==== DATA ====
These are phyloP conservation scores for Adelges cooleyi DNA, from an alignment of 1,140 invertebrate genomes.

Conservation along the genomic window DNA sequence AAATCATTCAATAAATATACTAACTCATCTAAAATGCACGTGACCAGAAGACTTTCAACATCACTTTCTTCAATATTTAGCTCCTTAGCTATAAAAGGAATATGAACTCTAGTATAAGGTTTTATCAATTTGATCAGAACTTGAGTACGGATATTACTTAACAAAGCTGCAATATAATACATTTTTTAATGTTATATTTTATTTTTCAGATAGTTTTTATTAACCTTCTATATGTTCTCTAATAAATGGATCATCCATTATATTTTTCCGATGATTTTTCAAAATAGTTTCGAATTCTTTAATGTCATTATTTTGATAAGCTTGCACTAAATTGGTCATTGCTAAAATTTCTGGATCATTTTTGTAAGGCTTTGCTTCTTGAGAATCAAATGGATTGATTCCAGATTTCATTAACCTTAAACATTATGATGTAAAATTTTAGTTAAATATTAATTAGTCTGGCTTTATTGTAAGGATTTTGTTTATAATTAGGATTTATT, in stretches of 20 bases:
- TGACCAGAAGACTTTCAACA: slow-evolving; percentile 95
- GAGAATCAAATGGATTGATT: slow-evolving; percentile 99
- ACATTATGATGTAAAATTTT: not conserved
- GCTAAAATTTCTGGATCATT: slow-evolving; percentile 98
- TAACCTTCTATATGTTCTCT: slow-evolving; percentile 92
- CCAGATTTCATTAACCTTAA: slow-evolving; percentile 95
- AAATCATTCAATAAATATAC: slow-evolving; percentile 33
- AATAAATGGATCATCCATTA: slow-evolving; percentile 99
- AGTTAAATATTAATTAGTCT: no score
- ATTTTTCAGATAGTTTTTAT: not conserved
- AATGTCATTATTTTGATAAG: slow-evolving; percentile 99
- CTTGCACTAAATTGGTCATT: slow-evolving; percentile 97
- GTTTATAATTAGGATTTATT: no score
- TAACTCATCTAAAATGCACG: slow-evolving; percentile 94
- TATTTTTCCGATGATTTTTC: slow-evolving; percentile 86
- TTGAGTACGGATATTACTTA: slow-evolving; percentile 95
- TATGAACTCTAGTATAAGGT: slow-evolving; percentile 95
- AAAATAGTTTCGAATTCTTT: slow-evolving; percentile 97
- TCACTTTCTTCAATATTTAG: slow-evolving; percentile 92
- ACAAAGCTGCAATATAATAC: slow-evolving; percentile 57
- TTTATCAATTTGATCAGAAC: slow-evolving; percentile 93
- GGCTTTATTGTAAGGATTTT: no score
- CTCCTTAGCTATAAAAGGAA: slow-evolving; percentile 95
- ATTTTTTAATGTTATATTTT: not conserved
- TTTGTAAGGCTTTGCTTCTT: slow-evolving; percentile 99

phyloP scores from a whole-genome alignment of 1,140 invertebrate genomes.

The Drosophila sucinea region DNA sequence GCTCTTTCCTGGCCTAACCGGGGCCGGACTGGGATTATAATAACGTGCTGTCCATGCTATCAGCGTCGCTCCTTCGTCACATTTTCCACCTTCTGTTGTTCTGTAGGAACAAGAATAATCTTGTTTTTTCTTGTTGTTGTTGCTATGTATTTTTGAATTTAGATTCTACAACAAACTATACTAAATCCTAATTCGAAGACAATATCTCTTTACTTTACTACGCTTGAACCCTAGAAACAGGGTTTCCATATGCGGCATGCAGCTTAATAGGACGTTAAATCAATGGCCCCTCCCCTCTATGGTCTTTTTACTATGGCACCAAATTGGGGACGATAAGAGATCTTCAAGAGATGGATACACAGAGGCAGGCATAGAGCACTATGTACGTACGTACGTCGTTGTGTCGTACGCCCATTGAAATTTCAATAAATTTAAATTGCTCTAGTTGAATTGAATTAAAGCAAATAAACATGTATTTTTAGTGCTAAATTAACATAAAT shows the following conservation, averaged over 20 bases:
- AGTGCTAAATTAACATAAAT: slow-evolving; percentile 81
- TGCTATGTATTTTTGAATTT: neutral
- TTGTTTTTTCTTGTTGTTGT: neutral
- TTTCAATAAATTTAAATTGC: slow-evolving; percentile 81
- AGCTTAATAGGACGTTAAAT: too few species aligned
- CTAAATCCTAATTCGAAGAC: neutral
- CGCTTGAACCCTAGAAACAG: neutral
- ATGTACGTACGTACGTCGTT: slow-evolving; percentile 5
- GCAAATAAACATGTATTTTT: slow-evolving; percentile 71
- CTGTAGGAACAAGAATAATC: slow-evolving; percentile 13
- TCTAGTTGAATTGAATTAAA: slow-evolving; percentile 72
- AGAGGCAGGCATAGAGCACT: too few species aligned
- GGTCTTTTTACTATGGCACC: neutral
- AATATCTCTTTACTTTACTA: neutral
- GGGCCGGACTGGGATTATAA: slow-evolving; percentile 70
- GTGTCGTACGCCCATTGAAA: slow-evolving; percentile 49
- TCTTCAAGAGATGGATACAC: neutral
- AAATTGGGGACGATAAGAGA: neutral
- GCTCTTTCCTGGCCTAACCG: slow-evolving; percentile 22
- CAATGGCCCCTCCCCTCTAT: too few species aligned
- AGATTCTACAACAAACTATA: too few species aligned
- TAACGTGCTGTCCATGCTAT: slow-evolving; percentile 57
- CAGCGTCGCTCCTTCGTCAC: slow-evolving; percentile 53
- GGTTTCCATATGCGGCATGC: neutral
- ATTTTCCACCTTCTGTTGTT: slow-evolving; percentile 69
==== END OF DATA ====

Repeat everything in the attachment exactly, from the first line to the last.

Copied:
These are phyloP conservation scores for Adelges cooleyi DNA, from an alignment of 1,140 invertebrate genomes.

Conservation along the genomic window DNA sequence AAATCATTCAATAAATATACTAACTCATCTAAAATGCACGTGACCAGAAGACTTTCAACATCACTTTCTTCAATATTTAGCTCCTTAGCTATAAAAGGAATATGAACTCTAGTATAAGGTTTTATCAATTTGATCAGAACTTGAGTACGGATATTACTTAACAAAGCTGCAATATAATACATTTTTTAATGTTATATTTTATTTTTCAGATAGTTTTTATTAACCTTCTATATGTTCTCTAATAAATGGATCATCCATTATATTTTTCCGATGATTTTTCAAAATAGTTTCGAATTCTTTAATGTCATTATTTTGATAAGCTTGCACTAAATTGGTCATTGCTAAAATTTCTGGATCATTTTTGTAAGGCTTTGCTTCTTGAGAATCAAATGGATTGATTCCAGATTTCATTAACCTTAAACATTATGATGTAAAATTTTAGTTAAATATTAATTAGTCTGGCTTTATTGTAAGGATTTTGTTTATAATTAGGATTTATT, in stretches of 20 bases:
- TGACCAGAAGACTTTCAACA: slow-evolving; percentile 95
- GAGAATCAAATGGATTGATT: slow-evolving; percentile 99
- ACATTATGATGTAAAATTTT: not conserved
- GCTAAAATTTCTGGATCATT: slow-evolving; percentile 98
- TAACCTTCTATATGTTCTCT: slow-evolving; percentile 92
- CCAGATTTCATTAACCTTAA: slow-evolving; percentile 95
- AAATCATTCAATAAATATAC: slow-evolving; percentile 33
- AATAAATGGATCATCCATTA: slow-evolving; percentile 99
- AGTTAAATATTAATTAGTCT: no score
- ATTTTTCAGATAGTTTTTAT: not conserved
- AATGTCATTATTTTGATAAG: slow-evolving; percentile 99
- CTTGCACTAAATTGGTCATT: slow-evolving; percentile 97
- GTTTATAATTAGGATTTATT: no score
- TAACTCATCTAAAATGCACG: slow-evolving; percentile 94
- TATTTTTCCGATGATTTTTC: slow-evolving; percentile 86
- TTGAGTACGGATATTACTTA: slow-evolving; percentile 95
- TATGAACTCTAGTATAAGGT: slow-evolving; percentile 95
- AAAATAGTTTCGAATTCTTT: slow-evolving; percentile 97
- TCACTTTCTTCAATATTTAG: slow-evolving; percentile 92
- ACAAAGCTGCAATATAATAC: slow-evolving; percentile 57
- TTTATCAATTTGATCAGAAC: slow-evolving; percentile 93
- GGCTTTATTGTAAGGATTTT: no score
- CTCCTTAGCTATAAAAGGAA: slow-evolving; percentile 95
- ATTTTTTAATGTTATATTTT: not conserved
- TTTGTAAGGCTTTGCTTCTT: slow-evolving; percentile 99

phyloP scores from a whole-genome alignment of 1,140 invertebrate genomes.

The Drosophila sucinea region DNA sequence GCTCTTTCCTGGCCTAACCGGGGCCGGACTGGGATTATAATAACGTGCTGTCCATGCTATCAGCGTCGCTCCTTCGTCACATTTTCCACCTTCTGTTGTTCTGTAGGAACAAGAATAATCTTGTTTTTTCTTGTTGTTGTTGCTATGTATTTTTGAATTTAGATTCTACAACAAACTATACTAAATCCTAATTCGAAGACAATATCTCTTTACTTTACTACGCTTGAACCCTAGAAACAGGGTTTCCATATGCGGCATGCAGCTTAATAGGACGTTAAATCAATGGCCCCTCCCCTCTATGGTCTTTTTACTATGGCACCAAATTGGGGACGATAAGAGATCTTCAAGAGATGGATACACAGAGGCAGGCATAGAGCACTATGTACGTACGTACGTCGTTGTGTCGTACGCCCATTGAAATTTCAATAAATTTAAATTGCTCTAGTTGAATTGAATTAAAGCAAATAAACATGTATTTTTAGTGCTAAATTAACATAAAT shows the following conservation, averaged over 20 bases:
- AGTGCTAAATTAACATAAAT: slow-evolving; percentile 81
- TGCTATGTATTTTTGAATTT: neutral
- TTGTTTTTTCTTGTTGTTGT: neutral
- TTTCAATAAATTTAAATTGC: slow-evolving; percentile 81
- AGCTTAATAGGACGTTAAAT: too few species aligned
- CTAAATCCTAATTCGAAGAC: neutral
- CGCTTGAACCCTAGAAACAG: neutral
- ATGTACGTACGTACGTCGTT: slow-evolving; percentile 5
- GCAAATAAACATGTATTTTT: slow-evolving; percentile 71
- CTGTAGGAACAAGAATAATC: slow-evolving; percentile 13
- TCTAGTTGAATTGAATTAAA: slow-evolving; percentile 72
- AGAGGCAGGCATAGAGCACT: too few species aligned
- GGTCTTTTTACTATGGCACC: neutral
- AATATCTCTTTACTTTACTA: neutral
- GGGCCGGACTGGGATTATAA: slow-evolving; percentile 70
- GTGTCGTACGCCCATTGAAA: slow-evolving; percentile 49
- TCTTCAAGAGATGGATACAC: neutral
- AAATTGGGGACGATAAGAGA: neutral
- GCTCTTTCCTGGCCTAACCG: slow-evolving; percentile 22
- CAATGGCCCCTCCCCTCTAT: too few species aligned
- AGATTCTACAACAAACTATA: too few species aligned
- TAACGTGCTGTCCATGCTAT: slow-evolving; percentile 57
- CAGCGTCGCTCCTTCGTCAC: slow-evolving; percentile 53
- GGTTTCCATATGCGGCATGC: neutral
- ATTTTCCACCTTCTGTTGTT: slow-evolving; percentile 69